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A scene from “The Taming of the Shrew”

It is not one of Shakespeare's "problem plays" but The Taming of the Shrew, of course, poses significant problems. It is impossible for a contemporary audience to view the work without feeling queasy over the premise: a spirited woman "tamed" by her new husband – through what today's viewer recognizes as an abusive process: starvation, sleep deprivation and the like.

So what's a theatre company to do? Choose not to stage it? Perhaps, but what a loss that would be, because beyond its controversial premise, Shrew is a fine play: a fascinating character study, skillfully and consistently drawn – and very funny.

This is evident in director Meg Roe's production, which opened Vancouver's Bard on the Beach Shakespeare Festival on Thursday night. In her hands, Shrew is the absolute romp Shakespeare designed it to be, with a strong, believable and yes, even beautiful love story at its heart.

Roe focuses on two essential elements of the play: its humour, and what she interprets as a real love match between Kate (Lois Anderson) and Petruchio (John Murphy). In Roe's vision, Kate isn't just a challenge to be won – and conquered – by Petruchio, but a woman he truly desires.

In Shrew, Kate's younger sister Bianca (Dawn Petten) has many suitors, but her father (Bernard Cuffling) refuses to allow her to wed until the difficult Kate – aggressive, argumentative, shrewish – is married off. Then Petruchio comes to town, looking for a wealthy wife, and he accepts his friend Hortensio's (Kevin Kruchkywich) proposal to win Kate's hand – despite her difficult reputation. Her family has money, and Petruchio enjoys a challenge, setting the stage for a raucous battle of wills.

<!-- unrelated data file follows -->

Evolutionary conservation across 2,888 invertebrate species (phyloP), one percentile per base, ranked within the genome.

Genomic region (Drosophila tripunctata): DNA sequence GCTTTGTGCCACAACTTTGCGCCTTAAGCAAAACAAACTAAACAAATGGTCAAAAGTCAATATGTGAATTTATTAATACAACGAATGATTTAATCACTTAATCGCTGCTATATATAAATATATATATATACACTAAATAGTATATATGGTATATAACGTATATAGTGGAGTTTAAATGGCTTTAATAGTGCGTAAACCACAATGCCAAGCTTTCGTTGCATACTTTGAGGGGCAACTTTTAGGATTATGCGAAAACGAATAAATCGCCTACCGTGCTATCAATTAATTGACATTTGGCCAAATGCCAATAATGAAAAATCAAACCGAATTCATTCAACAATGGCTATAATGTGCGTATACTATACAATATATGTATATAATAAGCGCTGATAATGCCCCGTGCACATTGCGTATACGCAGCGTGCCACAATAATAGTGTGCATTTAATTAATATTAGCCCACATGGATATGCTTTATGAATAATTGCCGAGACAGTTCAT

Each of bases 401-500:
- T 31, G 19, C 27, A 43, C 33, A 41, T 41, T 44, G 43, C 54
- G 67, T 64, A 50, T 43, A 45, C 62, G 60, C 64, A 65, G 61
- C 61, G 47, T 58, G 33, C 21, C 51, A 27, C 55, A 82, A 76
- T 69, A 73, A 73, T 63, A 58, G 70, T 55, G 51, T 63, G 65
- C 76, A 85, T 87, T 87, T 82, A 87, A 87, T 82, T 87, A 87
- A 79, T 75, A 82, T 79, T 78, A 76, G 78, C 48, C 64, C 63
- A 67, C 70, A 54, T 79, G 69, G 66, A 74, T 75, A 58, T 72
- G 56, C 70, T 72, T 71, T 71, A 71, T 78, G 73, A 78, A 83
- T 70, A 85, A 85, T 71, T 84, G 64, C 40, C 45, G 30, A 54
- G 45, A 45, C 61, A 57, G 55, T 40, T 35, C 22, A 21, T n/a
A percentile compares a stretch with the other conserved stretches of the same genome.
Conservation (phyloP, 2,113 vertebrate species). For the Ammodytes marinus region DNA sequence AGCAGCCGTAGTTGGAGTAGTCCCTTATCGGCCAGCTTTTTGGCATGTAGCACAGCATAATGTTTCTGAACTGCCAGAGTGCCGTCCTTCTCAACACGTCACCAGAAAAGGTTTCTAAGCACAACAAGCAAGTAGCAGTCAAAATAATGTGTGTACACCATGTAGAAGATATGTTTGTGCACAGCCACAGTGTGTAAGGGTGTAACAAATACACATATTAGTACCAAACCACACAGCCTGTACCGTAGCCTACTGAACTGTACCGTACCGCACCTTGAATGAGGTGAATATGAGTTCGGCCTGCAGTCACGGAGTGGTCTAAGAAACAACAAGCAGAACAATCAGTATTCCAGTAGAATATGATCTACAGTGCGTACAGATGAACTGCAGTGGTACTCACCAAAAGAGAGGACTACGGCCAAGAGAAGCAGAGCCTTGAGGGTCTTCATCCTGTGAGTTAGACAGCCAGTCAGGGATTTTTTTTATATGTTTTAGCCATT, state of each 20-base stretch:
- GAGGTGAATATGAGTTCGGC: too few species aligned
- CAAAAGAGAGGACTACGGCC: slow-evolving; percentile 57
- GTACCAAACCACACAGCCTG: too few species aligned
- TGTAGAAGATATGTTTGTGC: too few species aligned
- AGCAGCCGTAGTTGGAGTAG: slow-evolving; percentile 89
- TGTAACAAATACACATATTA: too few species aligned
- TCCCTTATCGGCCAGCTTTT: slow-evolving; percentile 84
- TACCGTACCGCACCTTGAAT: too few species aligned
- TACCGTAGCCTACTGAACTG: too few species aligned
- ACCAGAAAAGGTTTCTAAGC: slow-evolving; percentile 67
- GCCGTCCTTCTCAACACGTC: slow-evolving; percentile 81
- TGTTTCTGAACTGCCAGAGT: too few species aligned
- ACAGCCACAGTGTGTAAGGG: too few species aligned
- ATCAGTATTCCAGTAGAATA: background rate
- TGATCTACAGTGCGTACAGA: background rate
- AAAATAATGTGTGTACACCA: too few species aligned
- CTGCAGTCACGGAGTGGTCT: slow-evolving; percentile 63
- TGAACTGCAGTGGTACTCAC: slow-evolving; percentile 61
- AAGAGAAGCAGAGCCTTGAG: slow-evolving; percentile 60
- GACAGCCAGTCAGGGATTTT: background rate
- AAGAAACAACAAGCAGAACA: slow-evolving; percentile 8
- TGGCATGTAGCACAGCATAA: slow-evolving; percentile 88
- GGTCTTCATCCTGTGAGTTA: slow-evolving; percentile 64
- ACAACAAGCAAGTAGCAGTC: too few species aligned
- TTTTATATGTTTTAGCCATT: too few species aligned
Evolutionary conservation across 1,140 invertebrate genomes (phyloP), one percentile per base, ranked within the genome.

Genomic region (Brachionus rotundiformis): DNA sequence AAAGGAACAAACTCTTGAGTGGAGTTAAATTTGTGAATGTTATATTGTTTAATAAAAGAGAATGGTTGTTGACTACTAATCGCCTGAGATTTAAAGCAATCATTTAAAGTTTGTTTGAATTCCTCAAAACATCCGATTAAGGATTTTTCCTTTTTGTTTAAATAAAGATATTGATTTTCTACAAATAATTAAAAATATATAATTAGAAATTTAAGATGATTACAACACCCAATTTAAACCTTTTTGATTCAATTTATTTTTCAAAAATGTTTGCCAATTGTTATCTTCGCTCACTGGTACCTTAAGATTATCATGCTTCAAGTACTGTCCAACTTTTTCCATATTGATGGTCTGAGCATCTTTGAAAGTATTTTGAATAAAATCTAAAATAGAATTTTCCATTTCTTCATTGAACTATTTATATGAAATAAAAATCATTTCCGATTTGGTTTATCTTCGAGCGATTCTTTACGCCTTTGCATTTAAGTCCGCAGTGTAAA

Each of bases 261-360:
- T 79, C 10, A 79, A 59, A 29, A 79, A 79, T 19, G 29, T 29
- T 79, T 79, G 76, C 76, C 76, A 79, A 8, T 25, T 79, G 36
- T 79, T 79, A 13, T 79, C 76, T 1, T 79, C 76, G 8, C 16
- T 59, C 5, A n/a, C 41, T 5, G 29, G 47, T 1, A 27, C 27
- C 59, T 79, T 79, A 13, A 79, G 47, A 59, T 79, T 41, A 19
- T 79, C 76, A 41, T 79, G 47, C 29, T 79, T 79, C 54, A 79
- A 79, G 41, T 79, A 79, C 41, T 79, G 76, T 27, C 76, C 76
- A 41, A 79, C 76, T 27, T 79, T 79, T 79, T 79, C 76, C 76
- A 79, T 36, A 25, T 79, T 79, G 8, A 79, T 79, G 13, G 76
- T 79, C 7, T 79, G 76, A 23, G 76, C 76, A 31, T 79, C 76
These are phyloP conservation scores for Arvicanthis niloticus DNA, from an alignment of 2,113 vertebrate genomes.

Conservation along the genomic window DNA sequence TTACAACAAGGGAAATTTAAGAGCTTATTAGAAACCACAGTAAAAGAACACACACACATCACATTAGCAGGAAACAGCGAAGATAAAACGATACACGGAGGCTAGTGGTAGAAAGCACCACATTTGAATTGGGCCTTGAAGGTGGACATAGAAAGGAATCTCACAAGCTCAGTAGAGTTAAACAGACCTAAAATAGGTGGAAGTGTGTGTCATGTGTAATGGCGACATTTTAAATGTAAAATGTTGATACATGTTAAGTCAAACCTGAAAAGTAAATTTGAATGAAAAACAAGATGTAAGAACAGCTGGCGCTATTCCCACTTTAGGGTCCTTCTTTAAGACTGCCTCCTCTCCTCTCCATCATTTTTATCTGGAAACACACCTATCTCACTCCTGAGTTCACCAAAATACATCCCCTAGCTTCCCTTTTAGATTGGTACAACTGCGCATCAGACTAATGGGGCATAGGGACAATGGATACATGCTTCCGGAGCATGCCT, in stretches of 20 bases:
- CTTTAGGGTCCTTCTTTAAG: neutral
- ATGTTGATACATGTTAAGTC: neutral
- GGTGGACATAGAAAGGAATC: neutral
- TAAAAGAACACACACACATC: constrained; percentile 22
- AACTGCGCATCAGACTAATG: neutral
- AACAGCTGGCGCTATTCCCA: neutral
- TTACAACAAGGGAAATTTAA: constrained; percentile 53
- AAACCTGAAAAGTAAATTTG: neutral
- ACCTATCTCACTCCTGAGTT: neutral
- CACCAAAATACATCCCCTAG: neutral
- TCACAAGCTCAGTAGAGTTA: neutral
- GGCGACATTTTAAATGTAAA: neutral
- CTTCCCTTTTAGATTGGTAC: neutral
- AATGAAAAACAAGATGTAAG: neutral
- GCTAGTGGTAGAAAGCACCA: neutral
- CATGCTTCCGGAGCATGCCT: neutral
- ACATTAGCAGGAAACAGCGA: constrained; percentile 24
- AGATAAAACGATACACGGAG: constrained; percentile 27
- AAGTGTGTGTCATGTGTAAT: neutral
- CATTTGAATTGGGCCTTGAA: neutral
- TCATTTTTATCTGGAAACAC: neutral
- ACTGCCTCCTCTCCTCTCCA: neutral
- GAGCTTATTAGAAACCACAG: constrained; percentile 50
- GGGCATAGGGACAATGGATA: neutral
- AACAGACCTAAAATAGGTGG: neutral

In the production's finest scene, Kate and Petruchio meet – and it is love at first sight (at least for him; from where I was sitting, it was impossible to gauge her immediate response). Alas, the taming must begin. But Murphy – whose performance is simply brilliant – is convincing as a man in love, enacting a distasteful psychological experiment in order to create a fertile space where this marriage, this relationship, can grow.

Anderson gives a fine performance as well, roaring onto the stage with a misunderstood woman's battle cry, all sound and fury; and a little more than two hours later, tackling Kate's supremely difficult speech in the final scene with a quieter but highly emotional grace, and an unexpected complexity – addressing, at times, her father, rather than her husband. She manages to convey that she is speaking as a woman in love; not a woman oppressed. When she speaks of a wife placing her hands below her husband's foot, it is possible not to flinch, and to be taken in by the tender moment that follows.

In between, Roe (who is best known as an actor) highlights the humour – with varying degrees of success – refusing to not have a blast with a play that was fun before it was controversial. The farce is bolstered by a strong supporting cast: Kruchkywich is terrific as a lovelorn suitor to Bianca posing as a schoolteacher to woo her; the scene-stealing Kayvon Kelly is a marvel as Petruchio's servant Grumio; and Cuffling is quietly hilarious. Even at its silliest (and sometimes it's too silly), this Shrew is never in danger of losing its soul, of being "the mustard without the meat."

(It was almost delightful enough to block out a downpour of rain outside the Bard tent and distract from the terrible chill in the air as we continue to suffer here through our West Coast June-uary.)

The sets are inventive and fun, the transitions deftly applied by a cast moving, sometimes in a sort of dance, to Patrick Pennefather's lovely, Beethoven-influenced compositions. Not surprisingly, Roe – who started with Bard as a sound designer – pays a lot of attention to what we hear as well as what we see. The soundtrack provides some laughs as well, in particular during a wonderful scene where Kruchkywich demonstrates his comic – if not necessarily his musical – prowess.

In a musical scene shortly before the resolution, Grumio strums a guitar and sings a 19th-century Neopolitan love song, Io te voglio ben assaie. For all the chaos that precedes it, all the farce and stage business and at times over-the-top sight gags, everything is suspended here: It is quiet, and beautiful – unforgettable. It's a musical reflection of what happens when two people – maybe angry, or disappointed, or bored – meet, and the world gets quiet, and, just for a moment, stops.

The Taming of the Shrew is at Vanier Park until Sept. 22.